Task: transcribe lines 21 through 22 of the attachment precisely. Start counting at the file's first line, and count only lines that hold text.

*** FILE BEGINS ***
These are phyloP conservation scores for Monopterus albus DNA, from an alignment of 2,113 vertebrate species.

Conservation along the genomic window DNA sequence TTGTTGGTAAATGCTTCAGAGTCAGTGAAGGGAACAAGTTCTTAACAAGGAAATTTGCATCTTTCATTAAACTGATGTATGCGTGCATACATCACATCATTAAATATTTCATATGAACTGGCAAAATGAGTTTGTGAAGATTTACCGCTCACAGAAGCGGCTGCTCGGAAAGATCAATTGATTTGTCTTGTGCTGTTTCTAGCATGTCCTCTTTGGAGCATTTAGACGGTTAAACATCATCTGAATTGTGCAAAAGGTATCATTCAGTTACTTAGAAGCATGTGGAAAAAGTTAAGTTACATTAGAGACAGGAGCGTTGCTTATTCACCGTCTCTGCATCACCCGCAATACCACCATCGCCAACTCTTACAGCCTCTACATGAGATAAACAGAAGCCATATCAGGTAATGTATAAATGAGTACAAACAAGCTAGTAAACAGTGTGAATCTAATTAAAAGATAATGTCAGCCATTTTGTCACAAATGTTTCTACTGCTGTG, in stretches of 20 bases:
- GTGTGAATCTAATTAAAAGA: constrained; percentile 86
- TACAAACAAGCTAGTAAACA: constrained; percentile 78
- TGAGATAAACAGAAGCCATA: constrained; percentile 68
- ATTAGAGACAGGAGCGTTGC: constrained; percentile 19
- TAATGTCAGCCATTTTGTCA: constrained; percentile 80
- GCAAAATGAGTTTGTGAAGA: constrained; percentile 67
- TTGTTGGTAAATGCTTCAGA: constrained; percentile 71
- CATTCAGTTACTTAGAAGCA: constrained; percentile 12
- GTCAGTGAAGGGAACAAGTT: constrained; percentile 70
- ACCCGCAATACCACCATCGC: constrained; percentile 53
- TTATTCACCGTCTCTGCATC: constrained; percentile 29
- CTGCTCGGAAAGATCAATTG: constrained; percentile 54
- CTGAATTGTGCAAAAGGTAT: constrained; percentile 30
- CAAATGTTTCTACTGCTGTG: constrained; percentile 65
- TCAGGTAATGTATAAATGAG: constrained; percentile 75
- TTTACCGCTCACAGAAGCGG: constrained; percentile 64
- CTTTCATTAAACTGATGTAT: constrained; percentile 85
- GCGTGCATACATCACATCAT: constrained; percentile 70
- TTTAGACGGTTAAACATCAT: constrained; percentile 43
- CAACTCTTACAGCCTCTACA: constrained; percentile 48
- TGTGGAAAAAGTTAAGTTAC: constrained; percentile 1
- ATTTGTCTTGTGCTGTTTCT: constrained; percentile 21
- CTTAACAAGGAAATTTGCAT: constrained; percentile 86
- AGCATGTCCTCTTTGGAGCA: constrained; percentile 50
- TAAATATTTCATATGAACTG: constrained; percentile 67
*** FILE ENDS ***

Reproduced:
- TTTAGACGGTTAAACATCAT: constrained; percentile 43
- CAACTCTTACAGCCTCTACA: constrained; percentile 48